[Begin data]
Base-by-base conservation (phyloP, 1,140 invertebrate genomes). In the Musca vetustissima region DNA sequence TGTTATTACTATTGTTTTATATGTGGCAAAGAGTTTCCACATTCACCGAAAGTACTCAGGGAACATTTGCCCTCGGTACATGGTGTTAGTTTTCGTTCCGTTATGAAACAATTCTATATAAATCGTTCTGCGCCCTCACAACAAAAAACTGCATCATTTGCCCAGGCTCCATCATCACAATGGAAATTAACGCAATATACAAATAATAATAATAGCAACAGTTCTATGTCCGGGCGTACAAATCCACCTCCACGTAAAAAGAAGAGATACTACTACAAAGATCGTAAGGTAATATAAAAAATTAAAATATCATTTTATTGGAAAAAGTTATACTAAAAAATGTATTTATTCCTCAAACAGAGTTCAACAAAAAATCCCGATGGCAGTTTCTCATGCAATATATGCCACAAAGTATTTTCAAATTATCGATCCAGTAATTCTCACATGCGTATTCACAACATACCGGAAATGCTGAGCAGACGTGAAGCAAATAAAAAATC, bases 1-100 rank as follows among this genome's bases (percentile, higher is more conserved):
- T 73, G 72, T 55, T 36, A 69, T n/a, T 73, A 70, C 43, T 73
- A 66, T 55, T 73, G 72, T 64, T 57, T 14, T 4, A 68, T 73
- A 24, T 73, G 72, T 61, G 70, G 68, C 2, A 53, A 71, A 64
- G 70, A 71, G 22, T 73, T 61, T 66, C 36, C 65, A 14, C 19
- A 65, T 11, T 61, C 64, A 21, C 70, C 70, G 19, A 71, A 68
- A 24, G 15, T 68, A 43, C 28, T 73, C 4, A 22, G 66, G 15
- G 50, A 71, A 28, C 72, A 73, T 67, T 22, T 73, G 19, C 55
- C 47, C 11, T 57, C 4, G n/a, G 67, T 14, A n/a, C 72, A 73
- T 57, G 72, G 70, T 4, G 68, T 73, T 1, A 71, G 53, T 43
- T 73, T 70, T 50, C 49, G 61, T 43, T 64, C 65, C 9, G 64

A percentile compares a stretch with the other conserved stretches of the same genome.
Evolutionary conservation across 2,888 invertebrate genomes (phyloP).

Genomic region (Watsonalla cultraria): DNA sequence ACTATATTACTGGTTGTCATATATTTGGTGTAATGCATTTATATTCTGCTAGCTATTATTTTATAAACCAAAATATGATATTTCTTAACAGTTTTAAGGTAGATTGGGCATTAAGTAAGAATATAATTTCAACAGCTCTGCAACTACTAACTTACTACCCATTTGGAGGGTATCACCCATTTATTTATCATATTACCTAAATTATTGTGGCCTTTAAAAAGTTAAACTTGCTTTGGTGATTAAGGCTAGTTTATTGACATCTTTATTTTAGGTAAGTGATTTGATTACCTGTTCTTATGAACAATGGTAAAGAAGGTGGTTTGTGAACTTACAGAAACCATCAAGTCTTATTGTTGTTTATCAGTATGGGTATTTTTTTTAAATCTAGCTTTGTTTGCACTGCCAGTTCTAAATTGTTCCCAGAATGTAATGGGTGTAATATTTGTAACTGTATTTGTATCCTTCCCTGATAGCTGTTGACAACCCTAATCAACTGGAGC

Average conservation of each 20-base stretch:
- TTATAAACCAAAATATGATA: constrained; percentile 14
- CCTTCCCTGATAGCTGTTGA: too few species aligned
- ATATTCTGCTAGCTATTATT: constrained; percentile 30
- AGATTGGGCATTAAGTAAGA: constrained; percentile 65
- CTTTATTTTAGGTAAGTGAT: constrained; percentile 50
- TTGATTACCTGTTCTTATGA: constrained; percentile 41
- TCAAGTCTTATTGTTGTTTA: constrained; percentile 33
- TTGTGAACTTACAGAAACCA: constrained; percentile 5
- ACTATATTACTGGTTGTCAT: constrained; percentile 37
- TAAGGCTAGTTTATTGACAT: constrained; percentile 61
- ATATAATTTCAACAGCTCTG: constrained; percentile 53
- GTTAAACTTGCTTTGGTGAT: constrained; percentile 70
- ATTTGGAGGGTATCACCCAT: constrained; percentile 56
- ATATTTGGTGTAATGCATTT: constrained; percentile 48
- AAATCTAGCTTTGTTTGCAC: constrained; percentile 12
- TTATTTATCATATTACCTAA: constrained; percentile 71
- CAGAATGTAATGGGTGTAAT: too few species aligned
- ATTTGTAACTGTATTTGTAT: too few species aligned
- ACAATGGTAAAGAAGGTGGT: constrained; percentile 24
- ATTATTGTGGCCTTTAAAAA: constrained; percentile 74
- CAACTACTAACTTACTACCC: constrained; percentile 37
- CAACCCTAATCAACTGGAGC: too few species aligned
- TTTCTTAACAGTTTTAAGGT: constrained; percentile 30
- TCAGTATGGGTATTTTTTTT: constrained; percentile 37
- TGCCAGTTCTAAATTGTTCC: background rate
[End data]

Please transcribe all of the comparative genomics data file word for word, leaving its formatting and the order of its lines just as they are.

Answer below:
Base-by-base conservation (phyloP, 1,140 invertebrate genomes). In the Musca vetustissima region DNA sequence TGTTATTACTATTGTTTTATATGTGGCAAAGAGTTTCCACATTCACCGAAAGTACTCAGGGAACATTTGCCCTCGGTACATGGTGTTAGTTTTCGTTCCGTTATGAAACAATTCTATATAAATCGTTCTGCGCCCTCACAACAAAAAACTGCATCATTTGCCCAGGCTCCATCATCACAATGGAAATTAACGCAATATACAAATAATAATAATAGCAACAGTTCTATGTCCGGGCGTACAAATCCACCTCCACGTAAAAAGAAGAGATACTACTACAAAGATCGTAAGGTAATATAAAAAATTAAAATATCATTTTATTGGAAAAAGTTATACTAAAAAATGTATTTATTCCTCAAACAGAGTTCAACAAAAAATCCCGATGGCAGTTTCTCATGCAATATATGCCACAAAGTATTTTCAAATTATCGATCCAGTAATTCTCACATGCGTATTCACAACATACCGGAAATGCTGAGCAGACGTGAAGCAAATAAAAAATC, bases 1-100 rank as follows among this genome's bases (percentile, higher is more conserved):
- T 73, G 72, T 55, T 36, A 69, T n/a, T 73, A 70, C 43, T 73
- A 66, T 55, T 73, G 72, T 64, T 57, T 14, T 4, A 68, T 73
- A 24, T 73, G 72, T 61, G 70, G 68, C 2, A 53, A 71, A 64
- G 70, A 71, G 22, T 73, T 61, T 66, C 36, C 65, A 14, C 19
- A 65, T 11, T 61, C 64, A 21, C 70, C 70, G 19, A 71, A 68
- A 24, G 15, T 68, A 43, C 28, T 73, C 4, A 22, G 66, G 15
- G 50, A 71, A 28, C 72, A 73, T 67, T 22, T 73, G 19, C 55
- C 47, C 11, T 57, C 4, G n/a, G 67, T 14, A n/a, C 72, A 73
- T 57, G 72, G 70, T 4, G 68, T 73, T 1, A 71, G 53, T 43
- T 73, T 70, T 50, C 49, G 61, T 43, T 64, C 65, C 9, G 64

A percentile compares a stretch with the other conserved stretches of the same genome.
Evolutionary conservation across 2,888 invertebrate genomes (phyloP).

Genomic region (Watsonalla cultraria): DNA sequence ACTATATTACTGGTTGTCATATATTTGGTGTAATGCATTTATATTCTGCTAGCTATTATTTTATAAACCAAAATATGATATTTCTTAACAGTTTTAAGGTAGATTGGGCATTAAGTAAGAATATAATTTCAACAGCTCTGCAACTACTAACTTACTACCCATTTGGAGGGTATCACCCATTTATTTATCATATTACCTAAATTATTGTGGCCTTTAAAAAGTTAAACTTGCTTTGGTGATTAAGGCTAGTTTATTGACATCTTTATTTTAGGTAAGTGATTTGATTACCTGTTCTTATGAACAATGGTAAAGAAGGTGGTTTGTGAACTTACAGAAACCATCAAGTCTTATTGTTGTTTATCAGTATGGGTATTTTTTTTAAATCTAGCTTTGTTTGCACTGCCAGTTCTAAATTGTTCCCAGAATGTAATGGGTGTAATATTTGTAACTGTATTTGTATCCTTCCCTGATAGCTGTTGACAACCCTAATCAACTGGAGC

Average conservation of each 20-base stretch:
- TTATAAACCAAAATATGATA: constrained; percentile 14
- CCTTCCCTGATAGCTGTTGA: too few species aligned
- ATATTCTGCTAGCTATTATT: constrained; percentile 30
- AGATTGGGCATTAAGTAAGA: constrained; percentile 65
- CTTTATTTTAGGTAAGTGAT: constrained; percentile 50
- TTGATTACCTGTTCTTATGA: constrained; percentile 41
- TCAAGTCTTATTGTTGTTTA: constrained; percentile 33
- TTGTGAACTTACAGAAACCA: constrained; percentile 5
- ACTATATTACTGGTTGTCAT: constrained; percentile 37
- TAAGGCTAGTTTATTGACAT: constrained; percentile 61
- ATATAATTTCAACAGCTCTG: constrained; percentile 53
- GTTAAACTTGCTTTGGTGAT: constrained; percentile 70
- ATTTGGAGGGTATCACCCAT: constrained; percentile 56
- ATATTTGGTGTAATGCATTT: constrained; percentile 48
- AAATCTAGCTTTGTTTGCAC: constrained; percentile 12
- TTATTTATCATATTACCTAA: constrained; percentile 71
- CAGAATGTAATGGGTGTAAT: too few species aligned
- ATTTGTAACTGTATTTGTAT: too few species aligned
- ACAATGGTAAAGAAGGTGGT: constrained; percentile 24
- ATTATTGTGGCCTTTAAAAA: constrained; percentile 74
- CAACTACTAACTTACTACCC: constrained; percentile 37
- CAACCCTAATCAACTGGAGC: too few species aligned
- TTTCTTAACAGTTTTAAGGT: constrained; percentile 30
- TCAGTATGGGTATTTTTTTT: constrained; percentile 37
- TGCCAGTTCTAAATTGTTCC: background rate